When the Delaware General Assembly convenes on Jan. 10 for the first time after November’s general election, more women than ever will be seated.
The historic roster — 24 of the 62 members (39%) — represents a significant jump over the previous session, which had 19 women.
The number of women in Dover has grown steadily over the last two decades. In 2000, the Legislature had 15 women.
In the House, 16 of 41 members are now women. In the Senate, eight of 21 members are women.
“We’re making progress and we’re getting closer,” said Democrat Tizzy Lockman, the Senate majority whip from Wilmington. “We still don’t have that parity with the population that we represent, so I would say we can certainly go further but it’s exciting.”
Delaware’s population is 51% female.
Lockman says the state now has “women’s perspectives more adequately represented in the work that we do. And I think it’s reflective that the people of Delaware and in our communities trust that women are going to obviously do just as good of a job. And so that does mean better governance for everyone.”
Sen. Sarah McBride, who in 2020 became the first openly transgender state senator in America, agrees with Lockman that Delawareans will benefit with more nuanced and inclusive laws, policies, and regulations.
“Diversity in government isn’t a luxury, it’s a necessity,” said McBride, a Wilmington Democrat. “The reality is, you can’t have a government of the people, by the people, and for the people if all of the people aren’t represented at the table.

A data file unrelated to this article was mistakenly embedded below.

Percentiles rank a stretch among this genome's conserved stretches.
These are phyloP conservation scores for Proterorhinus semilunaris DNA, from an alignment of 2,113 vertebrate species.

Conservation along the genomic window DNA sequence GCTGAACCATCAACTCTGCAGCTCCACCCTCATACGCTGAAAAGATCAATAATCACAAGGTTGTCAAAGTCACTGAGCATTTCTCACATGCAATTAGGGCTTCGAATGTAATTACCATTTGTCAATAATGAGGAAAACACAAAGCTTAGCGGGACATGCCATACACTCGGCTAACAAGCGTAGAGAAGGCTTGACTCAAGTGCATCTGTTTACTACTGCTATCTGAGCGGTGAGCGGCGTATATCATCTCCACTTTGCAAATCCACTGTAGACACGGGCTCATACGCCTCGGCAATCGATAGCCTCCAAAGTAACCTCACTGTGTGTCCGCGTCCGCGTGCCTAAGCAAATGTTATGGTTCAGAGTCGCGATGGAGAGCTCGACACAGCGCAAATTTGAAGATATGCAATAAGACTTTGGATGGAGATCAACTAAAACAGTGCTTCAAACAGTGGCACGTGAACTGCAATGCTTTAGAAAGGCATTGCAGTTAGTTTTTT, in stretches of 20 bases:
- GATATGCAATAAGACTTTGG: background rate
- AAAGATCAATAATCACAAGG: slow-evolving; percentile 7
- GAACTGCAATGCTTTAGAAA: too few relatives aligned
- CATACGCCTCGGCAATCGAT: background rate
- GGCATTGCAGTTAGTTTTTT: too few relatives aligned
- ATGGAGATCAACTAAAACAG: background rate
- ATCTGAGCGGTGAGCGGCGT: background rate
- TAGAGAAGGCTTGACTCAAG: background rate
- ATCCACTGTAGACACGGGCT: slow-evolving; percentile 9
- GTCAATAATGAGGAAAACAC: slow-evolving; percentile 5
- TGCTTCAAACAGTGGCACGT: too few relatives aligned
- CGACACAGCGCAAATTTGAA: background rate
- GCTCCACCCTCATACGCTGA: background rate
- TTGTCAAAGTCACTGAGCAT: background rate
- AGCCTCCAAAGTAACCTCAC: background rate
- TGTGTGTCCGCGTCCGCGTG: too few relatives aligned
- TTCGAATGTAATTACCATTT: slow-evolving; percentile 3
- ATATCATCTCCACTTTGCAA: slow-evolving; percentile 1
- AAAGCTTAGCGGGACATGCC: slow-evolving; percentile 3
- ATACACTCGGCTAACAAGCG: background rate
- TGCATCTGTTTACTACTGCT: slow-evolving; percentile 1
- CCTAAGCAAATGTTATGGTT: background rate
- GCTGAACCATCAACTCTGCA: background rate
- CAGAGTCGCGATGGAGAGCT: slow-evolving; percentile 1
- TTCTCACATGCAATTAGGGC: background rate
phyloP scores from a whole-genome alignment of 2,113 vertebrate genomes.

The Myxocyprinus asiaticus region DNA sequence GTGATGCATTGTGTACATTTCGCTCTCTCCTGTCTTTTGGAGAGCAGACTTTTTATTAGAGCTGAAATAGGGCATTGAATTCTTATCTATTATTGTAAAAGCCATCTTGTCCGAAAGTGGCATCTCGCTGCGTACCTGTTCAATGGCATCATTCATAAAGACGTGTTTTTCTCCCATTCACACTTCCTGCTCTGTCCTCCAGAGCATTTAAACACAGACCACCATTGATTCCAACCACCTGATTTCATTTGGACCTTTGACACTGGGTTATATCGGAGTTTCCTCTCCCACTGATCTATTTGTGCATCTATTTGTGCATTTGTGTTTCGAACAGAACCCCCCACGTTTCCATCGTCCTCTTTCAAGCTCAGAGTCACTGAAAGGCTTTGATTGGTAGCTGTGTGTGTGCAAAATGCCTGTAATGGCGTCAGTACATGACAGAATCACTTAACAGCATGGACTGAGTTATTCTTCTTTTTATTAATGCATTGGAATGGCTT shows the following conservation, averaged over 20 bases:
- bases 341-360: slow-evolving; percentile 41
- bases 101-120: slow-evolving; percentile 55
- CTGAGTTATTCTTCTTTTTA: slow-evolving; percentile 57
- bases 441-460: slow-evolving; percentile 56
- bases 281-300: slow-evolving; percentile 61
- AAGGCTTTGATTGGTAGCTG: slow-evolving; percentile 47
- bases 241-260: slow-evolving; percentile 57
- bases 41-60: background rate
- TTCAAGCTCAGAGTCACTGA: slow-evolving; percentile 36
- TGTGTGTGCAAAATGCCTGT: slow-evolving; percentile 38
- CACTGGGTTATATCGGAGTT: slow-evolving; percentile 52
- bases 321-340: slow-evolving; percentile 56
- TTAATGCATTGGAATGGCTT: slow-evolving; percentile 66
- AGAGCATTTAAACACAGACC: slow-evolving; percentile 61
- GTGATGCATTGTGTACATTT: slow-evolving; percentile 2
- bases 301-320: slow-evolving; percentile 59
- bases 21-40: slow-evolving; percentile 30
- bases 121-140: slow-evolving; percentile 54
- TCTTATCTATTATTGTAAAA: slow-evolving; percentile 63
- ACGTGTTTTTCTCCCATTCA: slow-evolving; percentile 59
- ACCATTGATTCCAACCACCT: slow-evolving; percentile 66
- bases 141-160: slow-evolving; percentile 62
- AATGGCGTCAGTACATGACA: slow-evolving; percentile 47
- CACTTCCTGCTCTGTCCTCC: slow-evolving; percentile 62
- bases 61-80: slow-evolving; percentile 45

“And when you have more diversity in government, it demonstrates a healthiness of our democracy that shows that more people have shared access. You can’t craft effective solutions for diverse communities if you don’t have the full diversity of those communities at the table.”
Also for the first time, women now have a majority in the Democratic caucus of both legislative chambers — 15 of 26 in the House and eight of 21 in the Senate.
Democrats control both chambers by a wide margin — 26-15 in the House and 15-7 in the Senate – in a state where there’s nearly twice as many registered Democrats as Republicans.
This session’s General Assembly will also be the most racially diverse in history, a development that WHYY documented after the November general election.
‘When there’s only men there, they don’t think of these issues’
Newcomer Sophie Phillips, an environmental justice advocate who represented Delaware in the Miss America pageant in 2021, said she’s delighted to join a state House that’s “more welcoming” to women.
The House now has 16 women, up from 12 the previous session.
“For a lot of women who have come in the past, they’ve been one of a few,’’ said Democrat Phillips, whose district is in Bear.
”It’s really hard to enter into a new space where you are already feeling uncomfortable. When you’re there with all men, it’s even more uncomfortable and you have a hard time opening up. So now that we have so many women there, I feel as a young member, a new member, that I’ll have more people that I can relate to and that I can bounce ideas off of.”